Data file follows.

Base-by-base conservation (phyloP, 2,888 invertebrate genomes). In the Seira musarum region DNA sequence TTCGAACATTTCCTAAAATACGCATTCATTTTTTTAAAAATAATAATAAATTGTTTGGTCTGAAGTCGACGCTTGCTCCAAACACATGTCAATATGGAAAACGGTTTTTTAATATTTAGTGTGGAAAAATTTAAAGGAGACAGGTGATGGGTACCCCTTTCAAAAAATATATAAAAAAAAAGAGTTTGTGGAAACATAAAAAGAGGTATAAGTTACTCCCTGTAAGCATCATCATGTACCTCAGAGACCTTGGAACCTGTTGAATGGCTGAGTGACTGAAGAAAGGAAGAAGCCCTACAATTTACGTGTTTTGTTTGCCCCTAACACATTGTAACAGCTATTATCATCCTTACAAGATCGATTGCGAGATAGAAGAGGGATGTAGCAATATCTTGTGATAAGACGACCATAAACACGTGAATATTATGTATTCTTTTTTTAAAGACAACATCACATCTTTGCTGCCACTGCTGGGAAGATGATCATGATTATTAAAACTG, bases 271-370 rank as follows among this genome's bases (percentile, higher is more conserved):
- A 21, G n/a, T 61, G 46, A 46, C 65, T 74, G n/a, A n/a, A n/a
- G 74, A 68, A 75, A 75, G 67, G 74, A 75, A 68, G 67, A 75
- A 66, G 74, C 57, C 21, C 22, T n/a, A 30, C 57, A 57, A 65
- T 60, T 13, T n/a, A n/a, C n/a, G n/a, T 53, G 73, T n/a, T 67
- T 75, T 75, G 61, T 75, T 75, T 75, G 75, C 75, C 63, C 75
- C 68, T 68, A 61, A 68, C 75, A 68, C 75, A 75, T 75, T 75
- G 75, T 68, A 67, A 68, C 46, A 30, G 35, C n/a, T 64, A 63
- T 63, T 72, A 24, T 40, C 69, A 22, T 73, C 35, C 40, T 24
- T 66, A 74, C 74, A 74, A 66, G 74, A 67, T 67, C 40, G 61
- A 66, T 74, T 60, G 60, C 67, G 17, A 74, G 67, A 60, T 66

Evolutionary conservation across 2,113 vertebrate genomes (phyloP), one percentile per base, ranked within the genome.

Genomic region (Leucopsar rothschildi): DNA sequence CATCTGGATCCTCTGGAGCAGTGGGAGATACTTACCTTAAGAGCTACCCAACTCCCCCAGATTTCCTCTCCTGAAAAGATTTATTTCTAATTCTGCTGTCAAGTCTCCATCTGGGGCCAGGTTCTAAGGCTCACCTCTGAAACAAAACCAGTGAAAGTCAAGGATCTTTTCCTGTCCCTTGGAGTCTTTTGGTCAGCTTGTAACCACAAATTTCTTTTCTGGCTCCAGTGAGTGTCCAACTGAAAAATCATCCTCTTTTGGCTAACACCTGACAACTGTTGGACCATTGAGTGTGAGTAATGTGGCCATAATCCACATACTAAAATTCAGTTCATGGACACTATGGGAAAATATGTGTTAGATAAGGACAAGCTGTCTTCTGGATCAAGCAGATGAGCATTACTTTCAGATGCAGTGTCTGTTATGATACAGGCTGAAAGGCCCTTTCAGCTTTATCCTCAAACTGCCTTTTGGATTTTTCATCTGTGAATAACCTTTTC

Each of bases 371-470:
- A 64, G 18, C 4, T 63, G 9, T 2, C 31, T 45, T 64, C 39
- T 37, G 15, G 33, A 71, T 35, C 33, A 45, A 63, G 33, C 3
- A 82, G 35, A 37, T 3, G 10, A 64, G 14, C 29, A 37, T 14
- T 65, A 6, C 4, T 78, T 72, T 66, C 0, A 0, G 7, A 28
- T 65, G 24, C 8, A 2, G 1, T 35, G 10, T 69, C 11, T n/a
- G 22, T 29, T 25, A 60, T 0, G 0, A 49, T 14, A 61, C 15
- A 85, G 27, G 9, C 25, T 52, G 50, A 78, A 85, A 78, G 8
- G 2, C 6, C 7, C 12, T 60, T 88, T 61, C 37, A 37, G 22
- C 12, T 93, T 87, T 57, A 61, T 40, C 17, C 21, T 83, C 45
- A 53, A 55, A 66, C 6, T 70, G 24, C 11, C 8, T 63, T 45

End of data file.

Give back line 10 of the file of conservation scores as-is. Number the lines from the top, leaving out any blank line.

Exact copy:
- T 66, A 74, C 74, A 74, A 66, G 74, A 67, T 67, C 40, G 61